The CSR Newsletters are a freely-available resource generated as a dynamic complement to the textbook, Strategic Corporate Social Responsibility: Sustainable Value Creation.

To sign-up to receive the CSR Newsletters regularly during the fall and spring academic semesters, e-mail author David Chandler at david.chandler@ucdenver.edu


Wednesday, April 13, 2016

Strategic CSR - Alternative energy

The article in the url below makes the case that, during a time when the market for fossil fuels has been suffering, the market for renewable energy has been exploding (in a good way):
 
"While two years of crashing prices for oil, natural gas, and coal triggered dramatic downsizing in those industries, renewables have been thriving. Clean energy investment broke new records in 2015 and is now seeing twice as much global funding as fossil fuels."
 
The article draws on 6 different charts to illustrate its main point, that the reason for the ongoing success of alternative energy is the huge efficiencies that have been created within the industry:
 
"Government subsidies have helped wind and solar get a foothold in global power markets, but economies of scale are the true driver of falling prices: The cost of solar power has fallen to 1/150th of its level in the 1970s, while the total amount of installed solar has soared 115,000-fold."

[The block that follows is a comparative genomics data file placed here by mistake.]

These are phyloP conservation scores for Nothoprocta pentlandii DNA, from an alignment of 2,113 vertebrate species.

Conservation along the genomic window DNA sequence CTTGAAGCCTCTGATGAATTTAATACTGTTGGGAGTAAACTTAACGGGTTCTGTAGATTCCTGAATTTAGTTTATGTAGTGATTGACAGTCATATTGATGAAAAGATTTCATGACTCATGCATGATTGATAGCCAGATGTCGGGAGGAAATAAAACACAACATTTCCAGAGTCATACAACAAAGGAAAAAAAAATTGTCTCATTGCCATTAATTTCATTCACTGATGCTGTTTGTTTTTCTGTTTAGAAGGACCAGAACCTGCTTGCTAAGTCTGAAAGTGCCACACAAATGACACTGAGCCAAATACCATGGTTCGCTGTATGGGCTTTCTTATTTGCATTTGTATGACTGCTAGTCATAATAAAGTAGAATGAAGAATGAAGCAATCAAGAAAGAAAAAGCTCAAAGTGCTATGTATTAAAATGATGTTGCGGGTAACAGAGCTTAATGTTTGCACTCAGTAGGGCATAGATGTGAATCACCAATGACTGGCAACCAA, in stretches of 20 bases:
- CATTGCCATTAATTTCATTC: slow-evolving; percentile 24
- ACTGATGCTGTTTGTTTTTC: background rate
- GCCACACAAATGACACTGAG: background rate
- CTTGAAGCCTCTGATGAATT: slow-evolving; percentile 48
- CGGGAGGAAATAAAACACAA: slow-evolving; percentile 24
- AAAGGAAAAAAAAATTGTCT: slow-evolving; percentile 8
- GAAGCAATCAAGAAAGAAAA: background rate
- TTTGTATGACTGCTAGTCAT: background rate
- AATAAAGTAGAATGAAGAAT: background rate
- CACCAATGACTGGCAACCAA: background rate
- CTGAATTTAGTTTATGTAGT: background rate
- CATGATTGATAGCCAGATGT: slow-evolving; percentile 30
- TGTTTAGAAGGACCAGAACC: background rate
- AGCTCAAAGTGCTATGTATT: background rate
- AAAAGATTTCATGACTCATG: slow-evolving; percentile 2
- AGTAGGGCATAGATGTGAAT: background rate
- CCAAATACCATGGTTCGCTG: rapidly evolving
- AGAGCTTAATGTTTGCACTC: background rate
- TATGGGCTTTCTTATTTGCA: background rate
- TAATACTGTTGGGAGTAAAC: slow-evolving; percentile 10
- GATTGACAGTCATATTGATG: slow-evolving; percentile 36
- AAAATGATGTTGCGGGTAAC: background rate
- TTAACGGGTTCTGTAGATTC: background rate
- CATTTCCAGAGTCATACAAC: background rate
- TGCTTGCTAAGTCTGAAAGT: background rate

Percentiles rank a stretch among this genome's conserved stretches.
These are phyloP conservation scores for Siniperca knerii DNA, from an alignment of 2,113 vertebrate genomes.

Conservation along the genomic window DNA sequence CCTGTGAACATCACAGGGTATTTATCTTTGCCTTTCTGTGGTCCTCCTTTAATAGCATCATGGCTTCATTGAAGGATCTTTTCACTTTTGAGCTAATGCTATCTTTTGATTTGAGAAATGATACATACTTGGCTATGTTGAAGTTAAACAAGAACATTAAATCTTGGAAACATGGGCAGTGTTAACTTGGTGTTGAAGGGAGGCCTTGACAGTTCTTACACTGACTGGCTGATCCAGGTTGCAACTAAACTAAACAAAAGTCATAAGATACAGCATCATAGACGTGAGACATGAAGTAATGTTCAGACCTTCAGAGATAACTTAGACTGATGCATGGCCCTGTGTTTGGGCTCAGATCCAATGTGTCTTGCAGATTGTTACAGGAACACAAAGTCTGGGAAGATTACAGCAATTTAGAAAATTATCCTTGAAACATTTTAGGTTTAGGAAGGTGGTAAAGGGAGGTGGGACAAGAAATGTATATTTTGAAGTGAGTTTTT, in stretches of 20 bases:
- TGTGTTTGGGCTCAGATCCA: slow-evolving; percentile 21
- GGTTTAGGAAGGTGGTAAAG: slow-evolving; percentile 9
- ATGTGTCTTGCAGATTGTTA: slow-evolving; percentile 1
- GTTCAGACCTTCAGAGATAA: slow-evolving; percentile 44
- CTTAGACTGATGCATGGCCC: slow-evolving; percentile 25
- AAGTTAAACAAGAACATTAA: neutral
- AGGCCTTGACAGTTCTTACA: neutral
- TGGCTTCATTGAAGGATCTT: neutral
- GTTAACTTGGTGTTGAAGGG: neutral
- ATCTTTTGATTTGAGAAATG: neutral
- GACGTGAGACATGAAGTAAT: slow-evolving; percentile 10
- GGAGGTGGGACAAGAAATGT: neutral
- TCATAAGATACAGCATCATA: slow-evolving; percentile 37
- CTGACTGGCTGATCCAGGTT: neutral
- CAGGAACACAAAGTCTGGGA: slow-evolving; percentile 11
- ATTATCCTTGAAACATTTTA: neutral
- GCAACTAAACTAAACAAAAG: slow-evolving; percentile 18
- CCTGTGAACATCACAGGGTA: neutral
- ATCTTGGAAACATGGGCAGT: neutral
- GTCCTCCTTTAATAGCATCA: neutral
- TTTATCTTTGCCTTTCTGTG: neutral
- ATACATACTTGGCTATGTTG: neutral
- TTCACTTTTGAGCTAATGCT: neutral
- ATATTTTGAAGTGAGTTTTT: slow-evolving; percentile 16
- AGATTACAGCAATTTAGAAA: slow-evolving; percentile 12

The reason I wanted to forward this article, however, is because it contains one of the most enlightening points I have seen in terms of the debate around renewable energy:
 
"The reason solar-power generation will increasingly dominate: It's a technology, not a fuel. As such, efficiency increases and prices fall as time goes on. What's more, the price of batteries to store solar power when the sun isn't shining is falling in a similarly stunning arc."
 
Thinking of alternative energy in terms of technological innovation conjures up Moore's Law, with rapid and continued performance stimulated by the creative juices of capitalism. Rather than something to be extracted from the Earth, alternative energies are discoveries waiting to happen. This would also explain why a company like Tesla, which is operating in an old, traditional industry, can draw the kind of consumer excitement that is reminiscent of Apple's best product launches.
 
Take care
David
 
David Chandler & Bill Werther
 
Instructor Teaching and Student Study Site: http://www.sagepub.com/chandler3e/
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The library of CSR Newsletters are archived at: http://strategiccsr-sage.blogspot.com/
 
 
Wind and Solar are Crushing Fossil Fuels
By Tom Randall
April 6, 2016
Bloomberg Businessweek